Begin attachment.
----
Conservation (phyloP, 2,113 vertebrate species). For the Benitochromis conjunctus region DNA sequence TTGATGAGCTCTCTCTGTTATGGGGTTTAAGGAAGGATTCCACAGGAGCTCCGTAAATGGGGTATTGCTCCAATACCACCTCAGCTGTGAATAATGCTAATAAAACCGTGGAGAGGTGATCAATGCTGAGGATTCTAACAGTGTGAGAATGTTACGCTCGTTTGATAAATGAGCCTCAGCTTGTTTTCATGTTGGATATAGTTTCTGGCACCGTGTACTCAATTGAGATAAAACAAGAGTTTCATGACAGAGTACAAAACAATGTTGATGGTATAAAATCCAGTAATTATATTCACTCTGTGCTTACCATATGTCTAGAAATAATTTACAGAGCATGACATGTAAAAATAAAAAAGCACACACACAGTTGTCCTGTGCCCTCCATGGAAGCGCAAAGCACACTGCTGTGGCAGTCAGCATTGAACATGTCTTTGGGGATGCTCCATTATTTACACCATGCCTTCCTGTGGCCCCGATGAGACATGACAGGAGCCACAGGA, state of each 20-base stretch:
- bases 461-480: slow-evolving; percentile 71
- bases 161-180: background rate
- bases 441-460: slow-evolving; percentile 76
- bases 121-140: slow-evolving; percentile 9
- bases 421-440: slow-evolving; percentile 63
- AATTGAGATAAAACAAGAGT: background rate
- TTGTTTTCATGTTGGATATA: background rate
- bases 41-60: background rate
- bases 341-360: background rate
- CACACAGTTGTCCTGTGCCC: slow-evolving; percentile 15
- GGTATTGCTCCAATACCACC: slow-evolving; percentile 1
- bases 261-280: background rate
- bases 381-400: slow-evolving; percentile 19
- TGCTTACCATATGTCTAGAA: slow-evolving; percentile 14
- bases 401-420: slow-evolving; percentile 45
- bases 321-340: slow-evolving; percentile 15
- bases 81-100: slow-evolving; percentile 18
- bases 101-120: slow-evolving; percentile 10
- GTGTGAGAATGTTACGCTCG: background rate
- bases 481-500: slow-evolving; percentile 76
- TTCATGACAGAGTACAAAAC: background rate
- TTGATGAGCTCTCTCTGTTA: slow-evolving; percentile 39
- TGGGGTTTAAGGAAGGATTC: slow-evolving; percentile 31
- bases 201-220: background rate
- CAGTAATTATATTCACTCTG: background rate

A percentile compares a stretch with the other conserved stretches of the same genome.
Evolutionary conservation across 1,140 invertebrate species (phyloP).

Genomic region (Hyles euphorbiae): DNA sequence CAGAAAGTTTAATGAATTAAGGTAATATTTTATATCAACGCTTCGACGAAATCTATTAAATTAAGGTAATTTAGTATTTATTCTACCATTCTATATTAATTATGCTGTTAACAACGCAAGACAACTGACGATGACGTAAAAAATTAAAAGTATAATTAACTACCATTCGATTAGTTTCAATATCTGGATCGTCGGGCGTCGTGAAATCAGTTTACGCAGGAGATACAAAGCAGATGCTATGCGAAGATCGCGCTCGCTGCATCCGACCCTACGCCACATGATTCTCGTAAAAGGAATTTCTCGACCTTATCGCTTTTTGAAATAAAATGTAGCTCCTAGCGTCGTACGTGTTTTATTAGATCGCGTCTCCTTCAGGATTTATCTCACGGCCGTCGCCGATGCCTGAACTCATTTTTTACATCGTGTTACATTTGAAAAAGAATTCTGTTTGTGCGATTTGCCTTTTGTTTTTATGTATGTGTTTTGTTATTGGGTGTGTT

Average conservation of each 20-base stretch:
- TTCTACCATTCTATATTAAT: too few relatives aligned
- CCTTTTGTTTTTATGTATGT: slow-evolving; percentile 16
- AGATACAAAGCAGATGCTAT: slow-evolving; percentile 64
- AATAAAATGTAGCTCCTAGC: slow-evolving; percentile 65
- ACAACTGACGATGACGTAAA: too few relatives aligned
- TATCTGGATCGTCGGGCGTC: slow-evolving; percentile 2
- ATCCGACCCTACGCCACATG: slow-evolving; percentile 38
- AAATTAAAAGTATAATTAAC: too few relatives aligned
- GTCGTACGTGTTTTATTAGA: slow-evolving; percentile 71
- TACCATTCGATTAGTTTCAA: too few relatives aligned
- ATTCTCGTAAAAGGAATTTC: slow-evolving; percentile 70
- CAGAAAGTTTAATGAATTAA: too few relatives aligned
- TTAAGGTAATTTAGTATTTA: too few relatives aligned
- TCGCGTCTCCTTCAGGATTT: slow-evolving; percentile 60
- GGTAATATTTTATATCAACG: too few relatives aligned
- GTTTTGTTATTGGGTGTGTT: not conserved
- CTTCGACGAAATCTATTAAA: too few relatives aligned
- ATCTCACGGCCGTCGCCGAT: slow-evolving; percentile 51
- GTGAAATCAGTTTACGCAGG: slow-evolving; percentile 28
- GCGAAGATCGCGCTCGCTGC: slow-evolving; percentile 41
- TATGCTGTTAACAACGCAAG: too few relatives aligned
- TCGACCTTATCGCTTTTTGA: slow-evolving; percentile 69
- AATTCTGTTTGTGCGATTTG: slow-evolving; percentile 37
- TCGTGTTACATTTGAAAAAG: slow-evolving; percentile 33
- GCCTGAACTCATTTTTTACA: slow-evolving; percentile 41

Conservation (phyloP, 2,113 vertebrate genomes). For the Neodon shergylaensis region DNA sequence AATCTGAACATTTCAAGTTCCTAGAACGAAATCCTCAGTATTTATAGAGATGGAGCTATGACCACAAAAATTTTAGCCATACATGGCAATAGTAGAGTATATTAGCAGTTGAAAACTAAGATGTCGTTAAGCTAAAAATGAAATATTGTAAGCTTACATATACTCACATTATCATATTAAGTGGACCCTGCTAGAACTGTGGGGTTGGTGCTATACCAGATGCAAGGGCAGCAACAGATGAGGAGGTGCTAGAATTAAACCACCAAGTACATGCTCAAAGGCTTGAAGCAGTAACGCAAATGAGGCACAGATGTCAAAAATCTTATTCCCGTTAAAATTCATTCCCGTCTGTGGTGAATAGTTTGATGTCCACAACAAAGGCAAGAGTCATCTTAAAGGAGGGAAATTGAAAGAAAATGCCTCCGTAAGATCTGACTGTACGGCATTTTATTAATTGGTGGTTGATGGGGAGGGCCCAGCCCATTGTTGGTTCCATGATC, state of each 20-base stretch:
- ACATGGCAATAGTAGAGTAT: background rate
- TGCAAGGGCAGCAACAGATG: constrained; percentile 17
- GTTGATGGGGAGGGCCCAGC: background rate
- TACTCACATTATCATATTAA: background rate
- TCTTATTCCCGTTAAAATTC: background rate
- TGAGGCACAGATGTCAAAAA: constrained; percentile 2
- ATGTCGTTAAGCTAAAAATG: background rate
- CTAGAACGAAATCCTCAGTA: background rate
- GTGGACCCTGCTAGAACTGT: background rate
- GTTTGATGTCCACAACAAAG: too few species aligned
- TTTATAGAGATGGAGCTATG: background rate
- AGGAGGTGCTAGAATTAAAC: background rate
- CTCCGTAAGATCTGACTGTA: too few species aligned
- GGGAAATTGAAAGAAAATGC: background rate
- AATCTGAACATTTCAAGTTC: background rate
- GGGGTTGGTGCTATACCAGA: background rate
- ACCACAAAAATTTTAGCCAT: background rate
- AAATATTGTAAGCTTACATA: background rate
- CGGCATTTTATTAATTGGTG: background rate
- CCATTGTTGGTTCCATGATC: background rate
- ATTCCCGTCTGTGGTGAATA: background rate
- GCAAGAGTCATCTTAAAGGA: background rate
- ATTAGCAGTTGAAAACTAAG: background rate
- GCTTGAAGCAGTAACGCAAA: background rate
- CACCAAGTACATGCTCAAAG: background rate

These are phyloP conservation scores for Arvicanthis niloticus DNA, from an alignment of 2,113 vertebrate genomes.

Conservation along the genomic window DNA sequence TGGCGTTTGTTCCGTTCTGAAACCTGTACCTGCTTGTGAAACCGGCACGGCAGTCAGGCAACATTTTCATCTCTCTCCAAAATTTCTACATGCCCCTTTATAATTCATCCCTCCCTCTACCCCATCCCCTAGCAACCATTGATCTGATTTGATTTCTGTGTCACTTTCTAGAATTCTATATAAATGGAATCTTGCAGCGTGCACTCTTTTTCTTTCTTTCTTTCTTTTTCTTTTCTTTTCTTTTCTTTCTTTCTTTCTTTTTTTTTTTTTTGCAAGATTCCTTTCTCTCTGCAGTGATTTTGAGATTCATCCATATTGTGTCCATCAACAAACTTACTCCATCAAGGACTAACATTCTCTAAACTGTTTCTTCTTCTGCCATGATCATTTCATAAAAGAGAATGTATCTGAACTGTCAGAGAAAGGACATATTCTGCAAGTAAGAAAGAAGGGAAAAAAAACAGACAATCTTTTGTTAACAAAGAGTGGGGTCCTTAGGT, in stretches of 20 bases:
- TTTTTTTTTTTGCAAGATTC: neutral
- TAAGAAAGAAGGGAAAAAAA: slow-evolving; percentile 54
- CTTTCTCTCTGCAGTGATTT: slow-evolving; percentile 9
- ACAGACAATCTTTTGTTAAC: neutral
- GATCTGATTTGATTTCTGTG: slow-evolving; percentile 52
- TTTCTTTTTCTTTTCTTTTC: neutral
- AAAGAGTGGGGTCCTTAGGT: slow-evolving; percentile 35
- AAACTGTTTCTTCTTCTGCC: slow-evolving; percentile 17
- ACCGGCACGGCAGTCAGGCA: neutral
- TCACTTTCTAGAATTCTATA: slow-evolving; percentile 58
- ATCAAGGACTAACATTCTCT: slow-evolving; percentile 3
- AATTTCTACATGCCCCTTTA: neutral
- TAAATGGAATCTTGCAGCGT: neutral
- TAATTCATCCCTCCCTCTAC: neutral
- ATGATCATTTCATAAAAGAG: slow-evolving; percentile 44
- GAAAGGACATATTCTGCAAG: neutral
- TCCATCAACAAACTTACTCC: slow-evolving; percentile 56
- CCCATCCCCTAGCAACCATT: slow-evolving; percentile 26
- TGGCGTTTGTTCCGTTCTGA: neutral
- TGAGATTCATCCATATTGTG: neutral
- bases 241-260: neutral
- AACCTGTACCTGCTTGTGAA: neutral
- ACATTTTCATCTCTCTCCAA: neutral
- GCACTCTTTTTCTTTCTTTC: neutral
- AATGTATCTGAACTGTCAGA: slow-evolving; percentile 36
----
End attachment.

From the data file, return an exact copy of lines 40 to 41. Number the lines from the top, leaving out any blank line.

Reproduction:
- TACCATTCGATTAGTTTCAA: too few relatives aligned
- ATTCTCGTAAAAGGAATTTC: slow-evolving; percentile 70